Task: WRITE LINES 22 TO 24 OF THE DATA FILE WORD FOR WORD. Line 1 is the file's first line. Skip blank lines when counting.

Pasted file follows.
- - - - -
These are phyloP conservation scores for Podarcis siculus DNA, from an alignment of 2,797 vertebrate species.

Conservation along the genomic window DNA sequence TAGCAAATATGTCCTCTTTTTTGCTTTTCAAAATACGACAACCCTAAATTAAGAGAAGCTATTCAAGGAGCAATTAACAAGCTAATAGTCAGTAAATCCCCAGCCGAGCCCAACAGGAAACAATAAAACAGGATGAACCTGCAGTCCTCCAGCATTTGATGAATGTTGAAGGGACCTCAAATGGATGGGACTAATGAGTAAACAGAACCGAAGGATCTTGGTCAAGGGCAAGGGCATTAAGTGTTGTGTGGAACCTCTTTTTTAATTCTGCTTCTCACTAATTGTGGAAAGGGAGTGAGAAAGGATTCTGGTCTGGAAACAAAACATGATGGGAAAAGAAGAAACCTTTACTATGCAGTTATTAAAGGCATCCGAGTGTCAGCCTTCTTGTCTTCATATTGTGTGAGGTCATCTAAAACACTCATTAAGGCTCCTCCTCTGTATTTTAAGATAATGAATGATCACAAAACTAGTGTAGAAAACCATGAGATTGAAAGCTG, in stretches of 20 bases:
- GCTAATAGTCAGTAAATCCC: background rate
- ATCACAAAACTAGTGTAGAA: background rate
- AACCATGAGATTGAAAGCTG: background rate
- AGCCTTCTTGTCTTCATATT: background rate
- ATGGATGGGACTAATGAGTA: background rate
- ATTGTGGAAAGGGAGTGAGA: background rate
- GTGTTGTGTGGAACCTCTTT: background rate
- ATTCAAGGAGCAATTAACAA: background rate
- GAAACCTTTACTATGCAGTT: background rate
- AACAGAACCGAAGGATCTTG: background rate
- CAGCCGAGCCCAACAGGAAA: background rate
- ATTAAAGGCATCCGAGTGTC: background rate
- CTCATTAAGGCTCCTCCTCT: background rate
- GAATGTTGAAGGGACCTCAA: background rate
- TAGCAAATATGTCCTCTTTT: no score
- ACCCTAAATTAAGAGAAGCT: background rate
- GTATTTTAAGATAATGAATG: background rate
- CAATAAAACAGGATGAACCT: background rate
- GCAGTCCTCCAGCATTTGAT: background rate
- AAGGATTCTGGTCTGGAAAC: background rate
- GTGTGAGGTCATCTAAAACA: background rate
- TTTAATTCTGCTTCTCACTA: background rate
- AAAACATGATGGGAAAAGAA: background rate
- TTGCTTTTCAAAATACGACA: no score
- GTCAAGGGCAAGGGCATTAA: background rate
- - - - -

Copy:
- AAGGATTCTGGTCTGGAAAC: background rate
- GTGTGAGGTCATCTAAAACA: background rate
- TTTAATTCTGCTTCTCACTA: background rate